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Arizona Immigration Law 'Gutted' In Split Supreme Court Ruling

The provision that was upheld -- at least for now -- also commands police to check all arrestees' immigration status with the federal government before they are released.

WASHINGTON -- The Supreme Court on Monday delivered a split decision in the Obama administration's challenge to Arizona's aggressive immigration law, striking multiple provisions but upholding the "papers please" provision. Civil rights groups argue the latter measure, a centerpiece of S.B. 1070, invites racial profiling.

Monday's decision on "papers please" rested on the more technical issue of whether the law unconstitutionally invaded the federal government's exclusive prerogative to set immigration policy. The justices found that it was not clear whether Arizona was supplanting or supporting federal policy by requiring state law enforcement to demand immigration papers from anyone stopped, detained or arrested in the state who officers reasonably suspect is in the country without authorization. The provision that was upheld -- at least for now -- also commands police to check all arrestees' immigration status with the federal government before they are released.

The court gave the Obama administration a victory by striking three other challenged provisions as stepping on federal prerogatives. Two of them made it a crime for undocumented immigrants to be present and to seek employment in Arizona, while a third authorized police officers to make warrantless arrests of anyone they had probable cause to believe had committed a deportable offense.

Writing for the majority, Justice Anthony Kennedy said, "The history of the United States is in part made of the stories, talents and lasting contributions of those who crossed oceans and deserts to come here.

"The National Government has significant power to regulate immigration. With power comes responsibility, and the sound exercise of national power over immigration depends on the Nation's meeting its responsibility to base its laws on a political will informed by searching, thoughtful, rational civic discourse. Arizona may have understandable frustrations with the problems caused by illegal immigration while that process continues, but the State may not pursue policies that undermine federal law."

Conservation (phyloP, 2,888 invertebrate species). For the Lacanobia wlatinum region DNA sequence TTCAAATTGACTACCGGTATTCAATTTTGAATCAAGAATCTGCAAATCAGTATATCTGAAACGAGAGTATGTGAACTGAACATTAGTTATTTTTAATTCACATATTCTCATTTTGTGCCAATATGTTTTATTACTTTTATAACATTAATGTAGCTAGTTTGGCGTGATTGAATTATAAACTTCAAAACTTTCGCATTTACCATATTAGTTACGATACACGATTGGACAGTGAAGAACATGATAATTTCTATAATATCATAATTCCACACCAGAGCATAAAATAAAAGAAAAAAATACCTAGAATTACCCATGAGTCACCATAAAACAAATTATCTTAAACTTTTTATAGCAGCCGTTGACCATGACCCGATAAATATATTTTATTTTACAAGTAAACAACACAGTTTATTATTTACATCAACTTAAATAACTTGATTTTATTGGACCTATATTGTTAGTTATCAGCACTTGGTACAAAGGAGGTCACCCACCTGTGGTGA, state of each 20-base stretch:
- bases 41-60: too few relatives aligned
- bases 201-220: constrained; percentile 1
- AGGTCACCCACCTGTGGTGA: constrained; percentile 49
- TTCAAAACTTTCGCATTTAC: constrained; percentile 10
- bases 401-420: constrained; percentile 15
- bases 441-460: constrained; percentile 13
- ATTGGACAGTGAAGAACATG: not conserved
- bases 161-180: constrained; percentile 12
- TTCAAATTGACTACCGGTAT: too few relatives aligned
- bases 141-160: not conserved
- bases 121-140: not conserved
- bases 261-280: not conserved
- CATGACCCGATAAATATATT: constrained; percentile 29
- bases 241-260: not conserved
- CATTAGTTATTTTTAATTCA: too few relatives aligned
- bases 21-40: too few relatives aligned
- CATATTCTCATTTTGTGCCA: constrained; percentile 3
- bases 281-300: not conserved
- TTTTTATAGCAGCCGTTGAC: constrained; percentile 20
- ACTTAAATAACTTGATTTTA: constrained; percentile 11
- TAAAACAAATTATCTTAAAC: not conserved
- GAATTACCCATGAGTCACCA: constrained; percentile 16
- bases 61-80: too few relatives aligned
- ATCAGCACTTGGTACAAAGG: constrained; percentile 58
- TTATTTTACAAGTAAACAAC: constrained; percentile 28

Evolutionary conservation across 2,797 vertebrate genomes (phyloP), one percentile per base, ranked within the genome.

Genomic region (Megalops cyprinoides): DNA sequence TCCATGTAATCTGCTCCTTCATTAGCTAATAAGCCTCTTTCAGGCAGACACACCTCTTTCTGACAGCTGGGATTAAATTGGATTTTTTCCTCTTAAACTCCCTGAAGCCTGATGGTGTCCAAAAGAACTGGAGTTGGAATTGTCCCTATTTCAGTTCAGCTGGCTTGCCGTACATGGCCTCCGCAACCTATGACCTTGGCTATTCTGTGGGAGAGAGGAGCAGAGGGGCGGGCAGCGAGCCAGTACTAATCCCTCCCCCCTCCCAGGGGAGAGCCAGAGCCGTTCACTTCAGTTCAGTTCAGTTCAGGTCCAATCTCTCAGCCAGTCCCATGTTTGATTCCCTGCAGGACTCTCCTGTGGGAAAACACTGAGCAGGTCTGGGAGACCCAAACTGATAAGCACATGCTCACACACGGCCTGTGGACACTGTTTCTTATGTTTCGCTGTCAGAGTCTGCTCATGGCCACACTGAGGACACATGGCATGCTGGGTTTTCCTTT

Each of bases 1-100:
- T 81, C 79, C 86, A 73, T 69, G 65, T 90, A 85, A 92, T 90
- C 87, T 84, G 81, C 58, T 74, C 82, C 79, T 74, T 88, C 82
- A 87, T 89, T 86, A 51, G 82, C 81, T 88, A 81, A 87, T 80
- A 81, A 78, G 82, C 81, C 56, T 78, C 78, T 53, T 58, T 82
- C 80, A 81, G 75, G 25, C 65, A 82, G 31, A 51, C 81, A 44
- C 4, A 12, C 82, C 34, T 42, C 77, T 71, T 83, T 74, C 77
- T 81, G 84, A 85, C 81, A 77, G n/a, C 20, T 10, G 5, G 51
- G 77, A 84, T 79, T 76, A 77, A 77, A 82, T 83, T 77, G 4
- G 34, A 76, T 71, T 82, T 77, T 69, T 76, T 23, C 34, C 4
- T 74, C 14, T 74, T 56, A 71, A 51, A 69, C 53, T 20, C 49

Justice Antonin Scalia, Clarence Thomas and Samuel Alito each wrote separately, concurring in part and dissenting in part.

Noting that he would have upheld the state law in its entirety, Scalia wrote, "Arizona has moved to protect its sovereignty -- not in contradiction of federal law, but in complete compliance with it. The laws under challenge here do not extend or revise federal immigration restrictions, but merely enforce those restrictions more effectively. If securing its territory in this fashion is not within the power of Arizona, we should cease referring to it as a sovereign State."

"I agree with Justice Scalia that federal immigration law does not preempt any of the challenged provisions of SB 1070," Thomas wrote. "I reach that conclusion, however, for the simple reason that there is no conflict between the 'ordinary meaning' of the relevant federal laws and that of the four provisions of Arizona law at issue here."

Arizona's "papers please" policy remains embattled despite the state's win at the Supreme Court. Earlier this month, U.S. District Judge Susan Bolton heard arguments on whether to certify a class of what could be hundreds of thousands of individuals now trying to bring equal protection, free speech and due process challenges to S.B. 1070. These are separate issues from the question of pre-empting federal policy.

Beyond the Grand Canyon State, lawmakers in Utah, Indiana, Alabama, Georgia and South Carolina will be parsing the Supreme Court's decision to see how their Arizona-style immigration statutes will be affected.

Justice Elena Kagan did not participate in Arizona v. United States, presumably because she worked on the case during her tenure as President Barack Obama's first solicitor general.

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